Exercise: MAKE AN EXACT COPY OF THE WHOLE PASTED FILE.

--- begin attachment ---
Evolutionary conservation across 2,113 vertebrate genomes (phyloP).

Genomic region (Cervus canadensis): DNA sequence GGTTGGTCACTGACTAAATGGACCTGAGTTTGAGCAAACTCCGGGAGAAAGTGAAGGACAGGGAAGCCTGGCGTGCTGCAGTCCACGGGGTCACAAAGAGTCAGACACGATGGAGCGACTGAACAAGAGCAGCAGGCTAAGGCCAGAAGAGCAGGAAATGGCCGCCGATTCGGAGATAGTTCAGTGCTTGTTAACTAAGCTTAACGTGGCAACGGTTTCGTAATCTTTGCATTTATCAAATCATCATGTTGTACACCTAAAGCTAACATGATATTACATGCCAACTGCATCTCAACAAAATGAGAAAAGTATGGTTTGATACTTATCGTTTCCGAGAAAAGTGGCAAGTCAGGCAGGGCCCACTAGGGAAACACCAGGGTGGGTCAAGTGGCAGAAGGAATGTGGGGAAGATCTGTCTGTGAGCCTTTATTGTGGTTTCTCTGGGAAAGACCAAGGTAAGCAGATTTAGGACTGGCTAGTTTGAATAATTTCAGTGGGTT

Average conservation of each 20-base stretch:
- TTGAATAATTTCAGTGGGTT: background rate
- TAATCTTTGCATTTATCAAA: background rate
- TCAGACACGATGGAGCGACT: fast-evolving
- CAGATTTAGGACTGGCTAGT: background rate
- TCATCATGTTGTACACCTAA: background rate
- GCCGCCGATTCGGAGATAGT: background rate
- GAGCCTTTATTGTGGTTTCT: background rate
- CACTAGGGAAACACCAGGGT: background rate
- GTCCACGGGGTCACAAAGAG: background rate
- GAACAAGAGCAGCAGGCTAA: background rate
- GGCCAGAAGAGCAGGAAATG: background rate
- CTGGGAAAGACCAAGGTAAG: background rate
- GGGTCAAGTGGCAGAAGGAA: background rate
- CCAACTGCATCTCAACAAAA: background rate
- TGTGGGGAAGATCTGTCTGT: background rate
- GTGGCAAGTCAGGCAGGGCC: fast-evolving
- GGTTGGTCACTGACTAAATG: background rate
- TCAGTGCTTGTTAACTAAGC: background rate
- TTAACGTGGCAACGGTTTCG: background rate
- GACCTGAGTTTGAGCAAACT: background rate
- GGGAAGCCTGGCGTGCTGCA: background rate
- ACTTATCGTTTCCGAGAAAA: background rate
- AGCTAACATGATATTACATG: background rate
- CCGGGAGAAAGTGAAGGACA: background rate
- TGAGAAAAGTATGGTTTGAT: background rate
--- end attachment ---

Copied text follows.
Evolutionary conservation across 2,113 vertebrate genomes (phyloP).

Genomic region (Cervus canadensis): DNA sequence GGTTGGTCACTGACTAAATGGACCTGAGTTTGAGCAAACTCCGGGAGAAAGTGAAGGACAGGGAAGCCTGGCGTGCTGCAGTCCACGGGGTCACAAAGAGTCAGACACGATGGAGCGACTGAACAAGAGCAGCAGGCTAAGGCCAGAAGAGCAGGAAATGGCCGCCGATTCGGAGATAGTTCAGTGCTTGTTAACTAAGCTTAACGTGGCAACGGTTTCGTAATCTTTGCATTTATCAAATCATCATGTTGTACACCTAAAGCTAACATGATATTACATGCCAACTGCATCTCAACAAAATGAGAAAAGTATGGTTTGATACTTATCGTTTCCGAGAAAAGTGGCAAGTCAGGCAGGGCCCACTAGGGAAACACCAGGGTGGGTCAAGTGGCAGAAGGAATGTGGGGAAGATCTGTCTGTGAGCCTTTATTGTGGTTTCTCTGGGAAAGACCAAGGTAAGCAGATTTAGGACTGGCTAGTTTGAATAATTTCAGTGGGTT

Average conservation of each 20-base stretch:
- TTGAATAATTTCAGTGGGTT: background rate
- TAATCTTTGCATTTATCAAA: background rate
- TCAGACACGATGGAGCGACT: fast-evolving
- CAGATTTAGGACTGGCTAGT: background rate
- TCATCATGTTGTACACCTAA: background rate
- GCCGCCGATTCGGAGATAGT: background rate
- GAGCCTTTATTGTGGTTTCT: background rate
- CACTAGGGAAACACCAGGGT: background rate
- GTCCACGGGGTCACAAAGAG: background rate
- GAACAAGAGCAGCAGGCTAA: background rate
- GGCCAGAAGAGCAGGAAATG: background rate
- CTGGGAAAGACCAAGGTAAG: background rate
- GGGTCAAGTGGCAGAAGGAA: background rate
- CCAACTGCATCTCAACAAAA: background rate
- TGTGGGGAAGATCTGTCTGT: background rate
- GTGGCAAGTCAGGCAGGGCC: fast-evolving
- GGTTGGTCACTGACTAAATG: background rate
- TCAGTGCTTGTTAACTAAGC: background rate
- TTAACGTGGCAACGGTTTCG: background rate
- GACCTGAGTTTGAGCAAACT: background rate
- GGGAAGCCTGGCGTGCTGCA: background rate
- ACTTATCGTTTCCGAGAAAA: background rate
- AGCTAACATGATATTACATG: background rate
- CCGGGAGAAAGTGAAGGACA: background rate
- TGAGAAAAGTATGGTTTGAT: background rate